American animal shelters house between six and eight million dogs and cats each year. The question of what to do with millions of healthy but unwanted animals has animated sheltering from the start. Responses reveal how the presence of animals in society shapes institutions, laws, and policies. Pounds emerged to resolve the problems posed by stray animals. Concern for animal welfare created the need and justification for shelters, as humane alternatives to the pounds. Trends in pet-keeping and veterinary medicine shaped twentieth-century sheltering practices, as shelter populations evolved from strays to unwanted pets. Recently, criticism of high euthanasia rates engendered no-kill shelters. The social and cultural significance of animal sheltering lies in the light it sheds on the changing value of companion animals.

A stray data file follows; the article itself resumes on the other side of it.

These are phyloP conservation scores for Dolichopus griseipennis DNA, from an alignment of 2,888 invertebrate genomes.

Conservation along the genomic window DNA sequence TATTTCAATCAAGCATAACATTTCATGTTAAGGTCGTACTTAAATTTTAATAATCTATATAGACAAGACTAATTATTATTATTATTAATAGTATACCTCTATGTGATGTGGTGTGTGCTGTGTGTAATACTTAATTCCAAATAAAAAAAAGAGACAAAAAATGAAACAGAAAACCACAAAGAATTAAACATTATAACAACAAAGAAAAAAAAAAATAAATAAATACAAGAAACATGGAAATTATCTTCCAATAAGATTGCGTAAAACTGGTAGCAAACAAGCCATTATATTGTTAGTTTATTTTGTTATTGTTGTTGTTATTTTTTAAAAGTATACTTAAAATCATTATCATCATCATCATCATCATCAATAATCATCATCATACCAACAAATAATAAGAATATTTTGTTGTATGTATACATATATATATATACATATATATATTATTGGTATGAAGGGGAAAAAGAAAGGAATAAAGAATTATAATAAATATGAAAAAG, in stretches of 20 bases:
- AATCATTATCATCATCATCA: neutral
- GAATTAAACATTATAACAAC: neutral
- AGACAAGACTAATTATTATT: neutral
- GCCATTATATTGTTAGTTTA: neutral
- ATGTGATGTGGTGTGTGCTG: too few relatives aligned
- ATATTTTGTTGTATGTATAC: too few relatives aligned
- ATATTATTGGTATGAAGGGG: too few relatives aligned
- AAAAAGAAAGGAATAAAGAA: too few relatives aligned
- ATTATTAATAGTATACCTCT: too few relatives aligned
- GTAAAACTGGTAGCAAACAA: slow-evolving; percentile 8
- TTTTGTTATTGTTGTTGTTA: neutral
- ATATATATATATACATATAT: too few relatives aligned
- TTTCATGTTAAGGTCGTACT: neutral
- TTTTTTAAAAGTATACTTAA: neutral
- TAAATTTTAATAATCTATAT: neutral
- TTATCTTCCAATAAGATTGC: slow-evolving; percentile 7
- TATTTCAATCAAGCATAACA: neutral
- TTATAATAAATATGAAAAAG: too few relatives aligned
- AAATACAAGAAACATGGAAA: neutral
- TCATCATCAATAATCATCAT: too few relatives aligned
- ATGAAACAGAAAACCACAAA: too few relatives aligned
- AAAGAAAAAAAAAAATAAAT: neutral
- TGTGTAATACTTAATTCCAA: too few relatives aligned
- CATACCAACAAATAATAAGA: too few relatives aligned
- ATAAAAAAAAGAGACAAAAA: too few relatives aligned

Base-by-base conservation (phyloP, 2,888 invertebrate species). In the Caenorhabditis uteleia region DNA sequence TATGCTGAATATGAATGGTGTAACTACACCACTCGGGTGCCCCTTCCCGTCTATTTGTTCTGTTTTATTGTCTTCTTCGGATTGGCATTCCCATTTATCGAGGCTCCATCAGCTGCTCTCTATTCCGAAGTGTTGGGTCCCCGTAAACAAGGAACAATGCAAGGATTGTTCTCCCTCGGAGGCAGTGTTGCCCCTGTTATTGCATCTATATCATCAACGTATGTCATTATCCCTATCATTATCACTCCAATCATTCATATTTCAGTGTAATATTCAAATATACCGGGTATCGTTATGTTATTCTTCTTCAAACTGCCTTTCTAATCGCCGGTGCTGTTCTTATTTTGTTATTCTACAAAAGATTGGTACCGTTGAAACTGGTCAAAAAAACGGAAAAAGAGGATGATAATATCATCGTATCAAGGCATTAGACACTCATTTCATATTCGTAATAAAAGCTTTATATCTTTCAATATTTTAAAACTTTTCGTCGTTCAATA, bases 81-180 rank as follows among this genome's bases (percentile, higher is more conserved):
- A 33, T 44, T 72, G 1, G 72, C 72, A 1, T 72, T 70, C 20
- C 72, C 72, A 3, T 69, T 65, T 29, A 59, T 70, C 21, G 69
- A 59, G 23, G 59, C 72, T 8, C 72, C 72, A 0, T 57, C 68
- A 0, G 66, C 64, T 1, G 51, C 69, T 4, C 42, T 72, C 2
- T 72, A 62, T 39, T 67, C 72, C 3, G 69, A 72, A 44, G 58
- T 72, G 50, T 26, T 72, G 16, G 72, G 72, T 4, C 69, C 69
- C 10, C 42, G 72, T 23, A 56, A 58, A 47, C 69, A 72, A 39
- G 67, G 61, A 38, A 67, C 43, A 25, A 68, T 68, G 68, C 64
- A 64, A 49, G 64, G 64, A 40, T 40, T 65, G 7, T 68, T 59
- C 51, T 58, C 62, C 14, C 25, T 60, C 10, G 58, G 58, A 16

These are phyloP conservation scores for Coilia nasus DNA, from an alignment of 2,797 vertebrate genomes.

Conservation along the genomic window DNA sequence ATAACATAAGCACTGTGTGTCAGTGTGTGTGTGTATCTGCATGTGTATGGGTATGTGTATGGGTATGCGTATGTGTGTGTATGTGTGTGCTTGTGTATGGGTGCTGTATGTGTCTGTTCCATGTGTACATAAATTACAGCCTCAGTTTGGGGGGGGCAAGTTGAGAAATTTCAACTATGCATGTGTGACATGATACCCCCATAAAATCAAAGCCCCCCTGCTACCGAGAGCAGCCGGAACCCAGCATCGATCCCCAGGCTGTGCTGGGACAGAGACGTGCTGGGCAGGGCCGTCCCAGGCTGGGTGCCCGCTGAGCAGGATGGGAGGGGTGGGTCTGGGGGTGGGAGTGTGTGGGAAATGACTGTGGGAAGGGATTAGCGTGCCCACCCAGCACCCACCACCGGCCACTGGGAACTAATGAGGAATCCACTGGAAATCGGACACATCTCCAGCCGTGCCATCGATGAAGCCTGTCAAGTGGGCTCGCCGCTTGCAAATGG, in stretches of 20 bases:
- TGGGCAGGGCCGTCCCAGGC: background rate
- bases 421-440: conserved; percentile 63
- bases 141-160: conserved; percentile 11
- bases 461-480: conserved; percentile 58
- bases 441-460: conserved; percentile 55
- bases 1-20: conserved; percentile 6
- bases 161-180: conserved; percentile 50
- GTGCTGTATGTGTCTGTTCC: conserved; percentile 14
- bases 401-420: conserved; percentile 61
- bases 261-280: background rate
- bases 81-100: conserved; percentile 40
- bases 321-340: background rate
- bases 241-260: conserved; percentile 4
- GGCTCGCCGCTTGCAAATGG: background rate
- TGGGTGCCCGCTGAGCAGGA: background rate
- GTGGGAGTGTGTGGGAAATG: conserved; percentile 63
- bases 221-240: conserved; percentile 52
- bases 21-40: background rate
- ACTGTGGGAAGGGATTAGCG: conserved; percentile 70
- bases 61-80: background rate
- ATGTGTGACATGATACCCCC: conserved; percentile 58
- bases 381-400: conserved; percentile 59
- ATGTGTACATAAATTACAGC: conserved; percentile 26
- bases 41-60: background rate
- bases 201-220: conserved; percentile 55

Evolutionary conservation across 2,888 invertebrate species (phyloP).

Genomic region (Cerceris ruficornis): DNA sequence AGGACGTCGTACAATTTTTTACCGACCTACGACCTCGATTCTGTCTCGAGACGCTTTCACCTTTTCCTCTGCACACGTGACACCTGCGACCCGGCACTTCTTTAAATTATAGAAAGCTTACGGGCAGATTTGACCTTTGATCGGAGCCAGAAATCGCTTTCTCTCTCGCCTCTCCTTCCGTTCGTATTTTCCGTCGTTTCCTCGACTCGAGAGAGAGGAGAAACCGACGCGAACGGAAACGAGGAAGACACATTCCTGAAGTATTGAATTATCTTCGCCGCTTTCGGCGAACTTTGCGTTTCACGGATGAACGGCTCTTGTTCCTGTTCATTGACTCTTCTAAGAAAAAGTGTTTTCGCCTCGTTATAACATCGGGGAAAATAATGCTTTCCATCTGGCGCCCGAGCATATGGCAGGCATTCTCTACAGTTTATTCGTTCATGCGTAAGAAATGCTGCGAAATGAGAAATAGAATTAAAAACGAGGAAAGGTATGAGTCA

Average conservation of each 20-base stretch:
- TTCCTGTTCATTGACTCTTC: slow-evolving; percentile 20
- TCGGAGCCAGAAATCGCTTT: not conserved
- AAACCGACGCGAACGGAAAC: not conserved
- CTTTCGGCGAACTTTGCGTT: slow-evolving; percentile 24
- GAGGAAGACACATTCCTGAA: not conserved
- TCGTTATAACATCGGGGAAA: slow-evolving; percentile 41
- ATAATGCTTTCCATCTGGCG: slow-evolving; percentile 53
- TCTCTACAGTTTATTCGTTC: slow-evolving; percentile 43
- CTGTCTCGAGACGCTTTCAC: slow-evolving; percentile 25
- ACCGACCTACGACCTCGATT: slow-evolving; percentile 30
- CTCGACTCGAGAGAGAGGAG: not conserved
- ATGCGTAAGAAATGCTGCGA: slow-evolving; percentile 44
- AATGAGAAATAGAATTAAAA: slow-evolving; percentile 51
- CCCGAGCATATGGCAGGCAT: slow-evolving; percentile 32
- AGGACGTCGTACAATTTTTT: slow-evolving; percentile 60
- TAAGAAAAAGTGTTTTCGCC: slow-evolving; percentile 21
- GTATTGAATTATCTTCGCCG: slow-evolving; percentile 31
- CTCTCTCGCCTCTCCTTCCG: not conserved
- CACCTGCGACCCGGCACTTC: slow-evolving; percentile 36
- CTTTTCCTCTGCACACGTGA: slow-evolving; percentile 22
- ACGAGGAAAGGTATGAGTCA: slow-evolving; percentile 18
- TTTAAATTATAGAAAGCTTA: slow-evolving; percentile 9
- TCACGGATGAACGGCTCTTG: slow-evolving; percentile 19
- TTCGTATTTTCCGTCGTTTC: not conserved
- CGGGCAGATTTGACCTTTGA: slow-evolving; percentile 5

Irvine, Leslie. 2017. “Animal Sheltering.” Pp. 97-112 in The Oxford Handbook of Animal Studies, edited by L. Kalof. New York: Oxford University Press. DOI: 10.1093/oxfordhb/9780199927142.013.12